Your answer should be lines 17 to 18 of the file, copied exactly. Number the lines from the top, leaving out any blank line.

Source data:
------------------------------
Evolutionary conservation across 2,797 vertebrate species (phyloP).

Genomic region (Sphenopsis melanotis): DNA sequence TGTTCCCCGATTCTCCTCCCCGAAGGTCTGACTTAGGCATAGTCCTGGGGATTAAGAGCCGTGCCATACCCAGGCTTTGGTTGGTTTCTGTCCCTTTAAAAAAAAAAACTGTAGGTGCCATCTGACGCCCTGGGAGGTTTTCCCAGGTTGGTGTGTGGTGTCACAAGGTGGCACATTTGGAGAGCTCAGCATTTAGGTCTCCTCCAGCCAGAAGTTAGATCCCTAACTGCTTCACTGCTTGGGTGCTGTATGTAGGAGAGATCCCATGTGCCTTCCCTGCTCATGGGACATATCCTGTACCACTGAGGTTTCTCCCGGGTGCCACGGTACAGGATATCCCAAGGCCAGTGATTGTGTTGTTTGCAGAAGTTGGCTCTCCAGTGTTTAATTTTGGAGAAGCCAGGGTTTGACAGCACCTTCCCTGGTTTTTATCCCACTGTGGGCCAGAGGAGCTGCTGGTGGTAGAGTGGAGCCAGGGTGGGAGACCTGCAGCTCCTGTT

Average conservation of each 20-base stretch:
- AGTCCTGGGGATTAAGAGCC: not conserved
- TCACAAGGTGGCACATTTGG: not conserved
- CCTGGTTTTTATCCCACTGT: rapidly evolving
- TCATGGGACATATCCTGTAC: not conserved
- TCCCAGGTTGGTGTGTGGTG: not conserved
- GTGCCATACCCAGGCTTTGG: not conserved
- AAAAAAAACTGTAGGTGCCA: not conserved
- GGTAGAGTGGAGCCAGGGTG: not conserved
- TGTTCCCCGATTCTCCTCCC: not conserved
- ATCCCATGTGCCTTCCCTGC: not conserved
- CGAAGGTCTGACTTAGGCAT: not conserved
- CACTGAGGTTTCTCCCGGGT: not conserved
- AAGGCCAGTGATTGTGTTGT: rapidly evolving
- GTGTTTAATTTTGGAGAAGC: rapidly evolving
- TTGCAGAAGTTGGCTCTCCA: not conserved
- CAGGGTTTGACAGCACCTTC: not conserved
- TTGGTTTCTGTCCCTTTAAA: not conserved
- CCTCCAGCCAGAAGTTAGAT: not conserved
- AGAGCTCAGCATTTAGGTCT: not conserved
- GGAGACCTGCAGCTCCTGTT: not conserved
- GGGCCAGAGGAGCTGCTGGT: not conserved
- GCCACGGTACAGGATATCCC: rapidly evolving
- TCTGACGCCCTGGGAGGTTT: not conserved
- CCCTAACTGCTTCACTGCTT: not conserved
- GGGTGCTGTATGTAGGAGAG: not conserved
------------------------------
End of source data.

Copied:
- GTGTTTAATTTTGGAGAAGC: rapidly evolving
- TTGCAGAAGTTGGCTCTCCA: not conserved